My home state was in the news for all the wrong reasons over the last few days.
I'm from Virginia. I make no secret of that around here. It's pretty normal for a born-and-raised Virginian to value being Virginian even above being American. I'm pretty sure my grandpa had a hat that said something to the same effect. And, usually, I'm pretty proud to be from such a beautiful, historic state.
Not this past weekend, though. This past weekend I was appalled, dismayed, disgusted, and horrified by what happened in my home state. I've been collecting my thoughts on this over the past few days, and I want to share some of that here. There are some things about which I just can't stay silent.
The events of this past weekend make me ashamed to not only have something geographically in common with the "protesters" (protesters in quotes because their activities went far beyond protesting), but it also made me ashamed to share a species with them. This isn't about being Virginian; it's about being human. I don't understand how someone could look at another human--a stranger-- and make such a deep judgement about them based solely on their skin color or their religious heritage or their sexual orientation or whatever else these "unite the right" people were doing. It's absolutely, utterly, completely despicable. You can disagree with someone without attempting to do violence to them.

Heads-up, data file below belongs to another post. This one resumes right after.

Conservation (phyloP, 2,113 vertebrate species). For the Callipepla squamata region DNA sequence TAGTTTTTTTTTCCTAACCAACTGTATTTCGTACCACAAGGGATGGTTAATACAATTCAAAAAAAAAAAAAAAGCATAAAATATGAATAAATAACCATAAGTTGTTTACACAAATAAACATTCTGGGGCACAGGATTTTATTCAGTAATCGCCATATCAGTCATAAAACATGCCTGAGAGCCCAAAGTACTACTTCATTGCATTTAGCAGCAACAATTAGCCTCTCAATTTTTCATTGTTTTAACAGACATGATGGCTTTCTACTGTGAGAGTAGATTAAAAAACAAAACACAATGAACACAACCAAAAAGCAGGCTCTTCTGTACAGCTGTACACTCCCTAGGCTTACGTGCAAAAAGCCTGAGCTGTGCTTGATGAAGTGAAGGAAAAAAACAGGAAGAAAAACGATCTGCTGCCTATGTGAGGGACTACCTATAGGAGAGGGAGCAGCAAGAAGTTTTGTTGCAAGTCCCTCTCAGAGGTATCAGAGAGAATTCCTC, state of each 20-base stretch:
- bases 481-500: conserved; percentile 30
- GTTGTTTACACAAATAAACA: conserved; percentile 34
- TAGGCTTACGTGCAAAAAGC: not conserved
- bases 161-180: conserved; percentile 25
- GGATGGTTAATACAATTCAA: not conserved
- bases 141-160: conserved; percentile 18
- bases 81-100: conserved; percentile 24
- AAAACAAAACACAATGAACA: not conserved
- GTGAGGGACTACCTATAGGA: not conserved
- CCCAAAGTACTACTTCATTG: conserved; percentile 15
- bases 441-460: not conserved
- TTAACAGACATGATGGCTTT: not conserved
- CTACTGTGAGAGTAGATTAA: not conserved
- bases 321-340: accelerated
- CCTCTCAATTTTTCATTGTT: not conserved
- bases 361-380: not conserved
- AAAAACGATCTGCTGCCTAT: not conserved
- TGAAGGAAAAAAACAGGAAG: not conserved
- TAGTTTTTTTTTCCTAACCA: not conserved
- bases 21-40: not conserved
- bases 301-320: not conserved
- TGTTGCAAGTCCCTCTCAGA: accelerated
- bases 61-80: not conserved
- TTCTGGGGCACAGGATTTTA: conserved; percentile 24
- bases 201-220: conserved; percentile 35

One of the scariest things about the whole event is it shows just how low a human can sink. I don't know how someone could fall farther than such blinding hatred, and to know that a whole group of humans are deep in that pit is terrifying. It's one of those things that we see on the news and think "How could someone allow themselves to get that way? I could never do that!" But we're all capable of doing terrible things. As the story goes, we all have two wolves inside us; one is evil, and the other is good. The one who wins is the one we feed.
So all of this begs the question; which wolf are we feeding? The one that will lead us down a path of darkness, anger, and hatred where we end up in a hell of our own creation carrying a torch and an AR-15 spewing the sort of venom I read about this weekend? Or the one that will bravely stand in the face of its rabid counterpart, loving our neighbor? We can't ignore Charlottesville. We have to choose: darkness or light? Love or hate?
Darkness cannot drive out darkness; only light can do that. Hate cannot drive out hate; only love can do that. Martin Luther King, Jr.
And now these three remain: faith, hope, and love, and the greatest of these is Love. 1 Corinthians 13: 13